To understand black holes a little better, let’s step back for a minute and talk space-time. Einstein is the one that discovered the link between space and time. Space and time are cut from the same cloth: the fabric of the Universe, a material that we now call space-time. Gravity exists because objects with mass warp space-time, and cause other objects with mass to fall towards them because of that warping. It would be as if you had a sheet pulled tight at all edges and put two heavy balls near each other on the sheet. The balls would roll towards one another because of the dents they put in the sheet. This is the same phenomenon that causes gravity, except in two dimensions. Black hole singularities warp space-time so much that it wraps around upon itself again, and nothing can escape this region of super-warped space-time. This is known as the event horizon.

How they live:

There are many different kinds of black holes, mainly the differences are size (which is proportional to how much matter the black hole has consumed), rotation, and electrical charge. Black holes with rotation and charge have very large, complex magnetic fields surrounding them that actually spew out a stream of matter along the magnetic poles (not matter from inside the black hole, just some of the stuff that approached it). The stuff being spewed out of the black holes are called jets. See photo above. There is a visible accretion disk of matter surrounding the black hole, and long jet streams coming out of the magnetic poles.

Why you don’t have to lock your doors at night because of them:

So far, so good. It is true that nothing can escape from inside a black hole and that as far as we know, they can continue swallowing matter indefinitely. The misconceptions begin when people start talking about black holes like we are in danger of being swallowed by a black hole at any second. The truth is that the force you feel from a black hole is the same as the force you’d feel from any form of matter with an equivalent mass, unless you get up really close. In fact, if you were to replace our sun with a black hole of equivalent mass, we would not feel the difference gravitationally. The earth would continue to orbit around the black hole the same way that we do now around our sun. Of course the lack of light would be a bit noticeable after a couple of minutes, but you get the idea. It is true that our galaxy might collide with another galaxy someday, and there’s a chance that we’d end up at the center of that galaxy’s black hole in the process, but it is extremely unlikely, and it’d be so far into the future that odds are none of us’d be around to witness it anyways.

Semi-recent discoveries have indicated that there are black holes at the center of every galaxy,  including our own Milky Way Galaxy. The truth is that black holes are really a natural, benign part of our Universe, holding galaxies together and intriguing scientists on this insignificant little planet called earth. So where’s the love?

Here’s a shoutout to the reader that asked an awesome question about black holes and inspired this post. There’s some good black hole reading here if you’re interested in learning more.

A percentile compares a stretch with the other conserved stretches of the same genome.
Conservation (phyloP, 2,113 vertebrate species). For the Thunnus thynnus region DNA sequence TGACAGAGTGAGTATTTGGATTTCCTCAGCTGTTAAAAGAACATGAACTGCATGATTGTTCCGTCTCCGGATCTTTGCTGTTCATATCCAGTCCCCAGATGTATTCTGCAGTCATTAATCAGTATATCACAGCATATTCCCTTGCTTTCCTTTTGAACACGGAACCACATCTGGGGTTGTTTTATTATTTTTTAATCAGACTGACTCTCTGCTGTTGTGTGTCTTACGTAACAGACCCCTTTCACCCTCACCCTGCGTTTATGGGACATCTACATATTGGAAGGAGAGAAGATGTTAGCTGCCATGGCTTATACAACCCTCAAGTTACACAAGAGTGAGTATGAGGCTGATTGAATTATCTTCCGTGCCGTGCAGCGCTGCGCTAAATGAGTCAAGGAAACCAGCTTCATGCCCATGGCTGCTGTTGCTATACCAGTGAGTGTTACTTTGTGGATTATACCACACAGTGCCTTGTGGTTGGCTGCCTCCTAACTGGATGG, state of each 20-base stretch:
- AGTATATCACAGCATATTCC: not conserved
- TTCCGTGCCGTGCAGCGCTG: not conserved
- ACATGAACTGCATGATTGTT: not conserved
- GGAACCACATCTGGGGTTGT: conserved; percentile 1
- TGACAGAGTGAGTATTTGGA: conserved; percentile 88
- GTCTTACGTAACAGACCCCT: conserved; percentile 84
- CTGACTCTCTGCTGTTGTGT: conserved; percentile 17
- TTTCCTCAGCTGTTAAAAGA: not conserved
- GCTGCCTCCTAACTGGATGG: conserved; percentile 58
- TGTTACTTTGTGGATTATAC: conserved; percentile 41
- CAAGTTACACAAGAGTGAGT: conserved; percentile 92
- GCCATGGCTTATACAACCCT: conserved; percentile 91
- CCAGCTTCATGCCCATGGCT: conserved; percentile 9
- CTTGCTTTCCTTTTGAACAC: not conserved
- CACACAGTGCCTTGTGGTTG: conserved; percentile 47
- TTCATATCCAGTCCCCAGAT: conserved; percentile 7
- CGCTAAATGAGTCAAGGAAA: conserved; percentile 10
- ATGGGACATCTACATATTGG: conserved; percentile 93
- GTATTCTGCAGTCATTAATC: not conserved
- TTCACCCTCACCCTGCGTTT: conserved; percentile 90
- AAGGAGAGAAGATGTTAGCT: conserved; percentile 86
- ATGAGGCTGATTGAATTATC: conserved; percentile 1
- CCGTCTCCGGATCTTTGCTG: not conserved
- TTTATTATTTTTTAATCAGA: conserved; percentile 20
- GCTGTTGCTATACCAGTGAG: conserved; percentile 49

Transparent crab shell

6 Dec

Scientists in Japan have turned a crab shell completely transparent. They used a variety of chemicals and acids to strip the shell of anything with color: fats, lipids, proteins, etc. What was left was a material called “chitin,” which is a long-chain polymer.

Besides looking really cool, this material has some exciting technological implications. Once ground down, treated with a monomer and polymerized, this clear crab shell dust can then be infused into other polymers to create a material similar to that used in flat panel displays, except that it has a much lower coefficient of thermal expansion. This means that the material can withstand greater heat without expanding to much or breaking down. In fact, it is ten times more stable at high temps than traditional materials like glass-fiber epoxies. This heat resistance allows the material to be molded into shapes, or to be made into bendable screens. This is just one more example of mama-nature showing us how it’s done.

Abstract here. Image courtesy of Royal Society of Chemistry/Kyoto University.

Symmetry violations and the standard model

28 Nov

The theory that governs the elementary particles (see this post) and the forces that affect them (see this post) is called the Standard Model. The Standard Model calls for some degree of symmetry in the Universe. There should be spacial symmetry called parity and symmetry under charge conjugation, meaning that the laws of physics should stay the same if you put a negative sign in the charge or change the right- or left-handedness of the system. Violations of these symmetries are called C-P violations (C for charge and P for parity).

Part of the symmetry called for by the Standard Model is that particles and antiparticles should have similar decay rates. Recent findings from the LHCb show that this may not be the case for charm quarks and antiquarks. It is an early result, but it is exciting. The LHCb is the part of the LHC that detects mesons, a particle that contains a heavy quark (strange, charm, top or bottom). The “b” stands for “beauty” which is another name for the bottom quark.

We’re particularly interested in the symmetry of particle and antiparticle decay rates, because it pertains to one of the big questions in physics: Why is it that there is so much more matter than antimatter in the Universe? When matter and its corresponding antimatter come into contact, they annihilate one another. So it makes sense that there is an abundance of one and not the other. Eventually one or the other would win out if there are to be large, stable structures, but why did matter win? Is there something fundamentally different about matter that made it win the cosmic fight for dominance in the Universe? This discrepancy between charm quark and antiquark decay rates may shed some light on this question some day.

LHCb announcement here.